Prevailing wisdom holds that prepaid cards are an alternative or, at best, a bridge to a bank account, not an overlapping product.

But Fuze Network Inc. says there is enough overlap today that consumers can use a bank's online bill-payment software to load funds to prepaid card accounts.

Fuze works from the premise that many consumers both use prepaid cards and have bank accounts. That contradicts the common thinking that most prepaid card users are unbanked, meaning they do not use mainstream banking services either by choice or because of financial hurdles.

While that is true for many prepaid users, there is plenty of crossover between the two categories, said Ben Jackson, a senior analyst in the prepaid advisory service at Mercator Advisory Group in Maynard, Mass.

Fuze "recognizes that there is a group of individuals who use these cards for budgeting," Jackson said.

Some banked consumers, Jackson said, use general-purpose prepaid cards, which function like regular debit cards, for online shopping or to allocate funds to a family member, such as a teenager.

In a survey that Mercator conducted last May, 8% of the 1,009 respondents said they had purchased a general-purpose reloadable card in the previous 12 months.

Of those, three out of four maintained a checking account in their household.

And Green Dot Corp., which sells prepaid cards through retailers such as Wal-Mart Stores Inc., 7-Eleven Inc. and Walgreen Co., has said that roughly half of its cardholders have a traditional bank savings or checking account.

Dave Wilkes, Fuze Network's chairman and chief executive, estimates that half of consumers who use general-purpose reloadable cards are banked or formerly banked. As banks add fees for checking accounts — pricing some consumers out of the market — the use of prepaid cards is likely to rise, Wilkes said.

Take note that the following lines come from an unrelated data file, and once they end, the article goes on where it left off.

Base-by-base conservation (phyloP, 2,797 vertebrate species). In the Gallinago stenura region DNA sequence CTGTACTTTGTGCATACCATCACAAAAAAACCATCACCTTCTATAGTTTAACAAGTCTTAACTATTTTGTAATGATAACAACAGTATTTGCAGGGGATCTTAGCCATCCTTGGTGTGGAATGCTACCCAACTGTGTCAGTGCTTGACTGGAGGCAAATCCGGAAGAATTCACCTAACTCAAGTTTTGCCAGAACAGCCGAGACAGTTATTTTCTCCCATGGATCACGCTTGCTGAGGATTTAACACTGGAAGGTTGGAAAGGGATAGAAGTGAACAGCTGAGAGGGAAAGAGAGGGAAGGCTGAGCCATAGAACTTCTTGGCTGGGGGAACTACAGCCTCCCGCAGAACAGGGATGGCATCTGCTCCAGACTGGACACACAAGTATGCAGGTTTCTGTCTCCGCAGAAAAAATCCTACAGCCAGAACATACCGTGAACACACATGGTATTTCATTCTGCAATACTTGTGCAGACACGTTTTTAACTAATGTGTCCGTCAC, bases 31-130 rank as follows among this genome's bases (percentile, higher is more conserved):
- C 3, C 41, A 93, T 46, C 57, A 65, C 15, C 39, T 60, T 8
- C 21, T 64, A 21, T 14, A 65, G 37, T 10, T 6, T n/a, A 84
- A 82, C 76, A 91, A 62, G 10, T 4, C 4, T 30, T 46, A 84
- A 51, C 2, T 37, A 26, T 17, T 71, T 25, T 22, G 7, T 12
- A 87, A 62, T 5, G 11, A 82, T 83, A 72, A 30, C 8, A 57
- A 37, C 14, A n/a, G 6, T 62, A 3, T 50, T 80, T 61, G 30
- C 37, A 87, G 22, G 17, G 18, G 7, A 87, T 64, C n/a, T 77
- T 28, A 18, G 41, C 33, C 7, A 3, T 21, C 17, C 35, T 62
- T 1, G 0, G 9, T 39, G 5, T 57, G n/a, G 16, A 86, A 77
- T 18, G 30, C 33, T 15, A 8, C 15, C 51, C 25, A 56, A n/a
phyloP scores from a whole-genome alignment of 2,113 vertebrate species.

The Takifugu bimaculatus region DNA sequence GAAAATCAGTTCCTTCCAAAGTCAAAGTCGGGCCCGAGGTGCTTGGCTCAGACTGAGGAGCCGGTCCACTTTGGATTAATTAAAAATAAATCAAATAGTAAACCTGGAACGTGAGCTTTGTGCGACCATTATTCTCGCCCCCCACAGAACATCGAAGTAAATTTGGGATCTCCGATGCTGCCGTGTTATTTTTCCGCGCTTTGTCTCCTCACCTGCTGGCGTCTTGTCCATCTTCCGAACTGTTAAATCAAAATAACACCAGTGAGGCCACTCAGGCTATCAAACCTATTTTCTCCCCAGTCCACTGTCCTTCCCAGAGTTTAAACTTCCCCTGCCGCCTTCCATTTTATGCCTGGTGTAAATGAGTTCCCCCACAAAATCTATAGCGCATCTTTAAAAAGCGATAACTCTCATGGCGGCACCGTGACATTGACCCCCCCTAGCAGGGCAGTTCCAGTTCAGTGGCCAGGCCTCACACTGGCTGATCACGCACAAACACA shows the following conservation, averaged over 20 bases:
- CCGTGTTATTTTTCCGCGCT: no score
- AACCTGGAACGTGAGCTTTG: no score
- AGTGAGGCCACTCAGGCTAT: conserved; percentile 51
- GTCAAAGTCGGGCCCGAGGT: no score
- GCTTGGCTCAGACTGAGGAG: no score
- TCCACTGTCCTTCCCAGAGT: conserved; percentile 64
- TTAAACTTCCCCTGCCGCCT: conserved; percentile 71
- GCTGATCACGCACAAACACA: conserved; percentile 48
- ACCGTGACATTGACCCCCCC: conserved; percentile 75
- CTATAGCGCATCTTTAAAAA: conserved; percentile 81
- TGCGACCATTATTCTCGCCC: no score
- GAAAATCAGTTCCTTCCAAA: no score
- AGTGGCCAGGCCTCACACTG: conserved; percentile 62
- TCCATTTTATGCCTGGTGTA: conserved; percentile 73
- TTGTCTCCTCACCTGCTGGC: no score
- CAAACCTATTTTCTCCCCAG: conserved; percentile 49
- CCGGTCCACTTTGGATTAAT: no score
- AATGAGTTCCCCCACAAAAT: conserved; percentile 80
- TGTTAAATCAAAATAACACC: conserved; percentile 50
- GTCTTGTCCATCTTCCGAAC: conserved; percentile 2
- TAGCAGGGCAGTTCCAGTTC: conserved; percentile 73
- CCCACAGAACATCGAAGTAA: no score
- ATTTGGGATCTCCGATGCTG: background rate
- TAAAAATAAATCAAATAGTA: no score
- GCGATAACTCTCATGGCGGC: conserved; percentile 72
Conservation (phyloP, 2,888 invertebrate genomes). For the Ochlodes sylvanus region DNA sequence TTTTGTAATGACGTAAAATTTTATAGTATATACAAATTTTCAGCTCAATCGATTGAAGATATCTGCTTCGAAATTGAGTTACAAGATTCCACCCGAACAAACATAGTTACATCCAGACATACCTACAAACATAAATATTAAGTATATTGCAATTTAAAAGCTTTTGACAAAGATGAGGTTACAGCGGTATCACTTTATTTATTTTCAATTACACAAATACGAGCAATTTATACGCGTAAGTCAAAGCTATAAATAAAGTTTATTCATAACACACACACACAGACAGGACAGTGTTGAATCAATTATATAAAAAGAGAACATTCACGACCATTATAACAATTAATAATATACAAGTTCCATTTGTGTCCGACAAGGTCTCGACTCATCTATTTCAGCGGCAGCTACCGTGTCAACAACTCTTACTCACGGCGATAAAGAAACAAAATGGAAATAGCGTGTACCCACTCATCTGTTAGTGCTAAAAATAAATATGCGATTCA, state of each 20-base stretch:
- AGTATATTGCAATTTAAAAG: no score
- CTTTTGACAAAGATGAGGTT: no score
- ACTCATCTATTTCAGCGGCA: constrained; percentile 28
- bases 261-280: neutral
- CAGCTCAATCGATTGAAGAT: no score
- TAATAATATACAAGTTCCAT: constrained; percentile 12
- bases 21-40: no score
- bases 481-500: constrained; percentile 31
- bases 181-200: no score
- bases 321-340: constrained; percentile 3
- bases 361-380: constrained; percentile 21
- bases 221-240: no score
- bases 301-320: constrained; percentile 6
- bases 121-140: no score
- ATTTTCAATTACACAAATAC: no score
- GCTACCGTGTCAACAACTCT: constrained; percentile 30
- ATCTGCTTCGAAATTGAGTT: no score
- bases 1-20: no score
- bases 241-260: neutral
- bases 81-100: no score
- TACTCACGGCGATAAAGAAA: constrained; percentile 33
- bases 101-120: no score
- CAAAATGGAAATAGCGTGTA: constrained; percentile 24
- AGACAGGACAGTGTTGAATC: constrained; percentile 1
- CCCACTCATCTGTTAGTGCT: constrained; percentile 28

Fuze, a Salt Lake City company founded last year, says it is working with prepaid companies to get the issuers of their cards set up to receive electronic payments from banks' bill-pay systems. In doing so, prepaid card users can more easily transfer money from their bank accounts without needing to use reload services that can cost as much as $5 a pop, Wilkes said.

Using Fuze's technology, program managers can more easily arrange for their bank partners to receive payments through online bill payment, Wilkes said.

Wilkes declined to say which prepaid companies Fuze is working with. Fuze charges prepaid program managers a monthly "network connectivity" fee of $500 and a transaction fee up to about 50 cents, depending on volume, Wilkes said.

Representatives of Green Dot and NetSpend Holdings Inc. said Thursday that the companies are not working with Fuze. Both companies offer free reload options, such as direct deposit, and options for which they charge a fee.

NetSpend also offers a service from an outside vendor, Vesta Corp., that lets customers reload their accounts using a bank-issued debit card through NetSpend's website.

Fuze's approach is similar to that of the prepaid marketer Plastyc Inc., which formed a partnership last year with ModaSolutions Corp., the company behind the online payment service eBillme.

Moda's system lets consumers pay for e-commerce purchases through a bank's online bill-pay system. Plastyc lets its users generate funding requests through eBillme, much like a merchant would generate an invoice, and these can be paid through online bill pay.

Plastyc is promoting the eBillme link to cardholders who are freelancers or sole proprietors, said Patrice Peyret, the New York company's CEO.

A small percentage of Plastyc's prepaid cardholders also have a bank account, but "the reality is that even if they do have a bank account, the reason why they are taking up a prepaid card is that bank account may have gotten them in trouble with overdraft fees and other things," Peyret said.

"It doesn't mean they're going to shut down their bank account, but they may keep it dormant," he said.

Even so, Fuze's bill-payment reload option is good for its users because banks typically offer bill pay as a free service, said Rachel Schneider, the vice president of innovation and research at the Center for Financial Services Innovation, which conducts research on products for the underbanked.

However, Schneider and others said consumers should not take free bill payment for granted given that banks are adding fees for checking accounts and other products and services in response to new regulations restricting their revenue.

"As we go into a new world of banking where everybody is looking at their fees … you can expect that something like bill pay is going to end up being … chargeable over time," said Brian Riley, a senior research director for bank cards at TowerGroup in Needham, Mass.